HFN101 - learn all you need to know about how awesome screamo is in three tracks and 7:08 min:
This is originally from Zen and the Art of Face Punching (I don't even own it, and sadly it is now out of print according to the Pure Pain Sugar label website which I just checked. My luck not to have a record player when it came out first). I listed it in this statement-of-intent post from last month, along with a bunch of other stuff which is closer to what this blog originally started out posting. Be sure, if there's anything else on that list that you particularly want to hear, let me know and I'll keep your priority in mind. For the moment, I'm about to start into a week of exams so don't be surprised if there isn't anything up between now and next weekend.
This post is also in preparation for posting the new limited edition 7" from Ireland's own Hooray for Humans (yes, the name is a reference to that band). The similarities aren't perhaps all that deep, but they do sound a bit like La Quiete sans screamo. Also, they're awesome.
La Quiete are a screamo band from Italy, and in my opinion are the best of the 'modern' screamo bands (just surpassing Sinaloa, and taking Envy out of the equation because they aren't really screamo anymore). All of their songs are superlatively passionate, even for the genre; and the music, although at times harsh, at times unrelenting, can only be described as genuinely beautiful. These three tracks are almost a distillation of their sound: at first, because they were so short, the whole passed me by as somehow slight - but as I said at the time, "wow, once you let it sink in, you can really appreciate the melodies and see how it builds on the La Fine... sound. Fantastic". This is what blend wrote in his review:
"The self titled 7" is from 2006 and is the bands latest recording and see the band exploring the melodies that made La Fine non é la Fine so butter. At first I was thrown a bit, but I have to say, these three songs are so freaking good I listened to them over and over and over....So many melodies and so many tempo changes...At first it seems really complex (and it is to some extent) but the songs flow like water and have such amazing energy. All this while still remaining positive and not falling into the typical angry or depressed school of hardccore thought. (Don't get me wrong, they make for some amazing songs too) This is powerful emo hardcore music that actually makes you feel good"
Right from the start, La Quiete are the opposite of what their name might suggest. The first song, sweetly and percussively anxious, is painfully brief, a fact which the second builds on to introduce a driving, highly melodic mid-segment which eventually crests sharply onto the renewed assault of the last song. Disembodied yet mellifluous screaming is counterpointed with cyclical, rhythmic melody and finally a slow bit which you'll have humming under your breath. The passion in the indecipherable lyrics is still clearly evident, as is the softness and the sublety in the angular and aggressively played guitars.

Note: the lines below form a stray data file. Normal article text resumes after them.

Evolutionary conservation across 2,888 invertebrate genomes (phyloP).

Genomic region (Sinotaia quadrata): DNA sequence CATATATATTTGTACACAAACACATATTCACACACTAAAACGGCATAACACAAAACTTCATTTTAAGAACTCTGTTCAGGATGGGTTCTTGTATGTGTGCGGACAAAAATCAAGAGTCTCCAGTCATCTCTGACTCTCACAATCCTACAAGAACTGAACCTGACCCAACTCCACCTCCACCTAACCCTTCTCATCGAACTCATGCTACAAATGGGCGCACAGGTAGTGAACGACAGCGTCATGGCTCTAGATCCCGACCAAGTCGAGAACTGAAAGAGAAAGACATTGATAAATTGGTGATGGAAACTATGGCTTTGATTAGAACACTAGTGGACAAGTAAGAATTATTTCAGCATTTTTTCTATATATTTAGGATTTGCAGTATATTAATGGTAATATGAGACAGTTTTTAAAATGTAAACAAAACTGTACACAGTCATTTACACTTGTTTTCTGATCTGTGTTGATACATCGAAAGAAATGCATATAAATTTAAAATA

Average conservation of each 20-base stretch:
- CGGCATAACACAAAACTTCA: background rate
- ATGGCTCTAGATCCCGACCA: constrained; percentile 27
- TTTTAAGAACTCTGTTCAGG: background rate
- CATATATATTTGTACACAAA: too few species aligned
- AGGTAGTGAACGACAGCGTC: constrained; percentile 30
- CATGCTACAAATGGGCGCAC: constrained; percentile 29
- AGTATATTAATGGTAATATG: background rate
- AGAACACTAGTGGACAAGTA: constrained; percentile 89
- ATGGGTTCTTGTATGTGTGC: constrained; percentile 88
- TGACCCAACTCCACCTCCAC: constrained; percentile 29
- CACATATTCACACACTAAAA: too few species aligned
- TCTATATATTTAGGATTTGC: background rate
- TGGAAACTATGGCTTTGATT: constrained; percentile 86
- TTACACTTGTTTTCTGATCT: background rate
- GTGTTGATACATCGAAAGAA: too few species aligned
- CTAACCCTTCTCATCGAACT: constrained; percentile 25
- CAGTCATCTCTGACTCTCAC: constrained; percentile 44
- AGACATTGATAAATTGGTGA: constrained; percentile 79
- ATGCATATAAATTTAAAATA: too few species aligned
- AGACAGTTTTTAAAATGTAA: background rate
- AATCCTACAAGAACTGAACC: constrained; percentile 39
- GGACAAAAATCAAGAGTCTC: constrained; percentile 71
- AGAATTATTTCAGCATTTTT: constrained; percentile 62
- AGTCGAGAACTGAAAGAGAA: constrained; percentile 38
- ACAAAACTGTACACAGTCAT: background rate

In short, La Quiete is pretty indescribable, and in many ways quite irregular from what you might expect in a screamo band. This 7" does the same job as the La Fine non é la Fine full-length, simply more pointedly.
The three tracks are as follows:
1. Sulla Differenza fra un Sorriso e una Risata*
3. Era Quella La Mia Prigione di Carte
* '[On the] difference between a smile and a laugh'; I don't really need to know Italian to work that one out, it's very similar to the French (souris/ris). Thanks to Giulia for extra translations and spelling corrections.
The cover, at top, is somewhat of an approximation. The real thing is supposed to come in a card, gatefold sleeve. I found photographs of the design from the artist(s?) at Amiam .org which were better quality than the picture on Zen, but they were cunningly skewed and sort of small, so I had to do a bit of messing around to get the picture above. Here are the originals:
The same page has the artwork for Xiu Xiu's La Foret (a very interesting artist, shortly to do his first show in Ireland which I might be persuaded into attending; I like some of his stuff - mainly A Promise, the cover for which thankfully this graphic artist isn't responsible for), La Quiete's amazing cloth-covered Tenpeun collection, their floppy disk/CD 3", and La Quiete action figures (the last one is just plain weird).
Luckily, the amazing artiness doesn't stop there. The 7" came with a specially commissioned video CD featuring music videos from various Italian animation/video artists, one for each song. They used to be on La Quiete's MySpace, and are now on YouTube:
Sulla (by blu)
Guigno (by erica il cane)
Era (by emanuele kabu)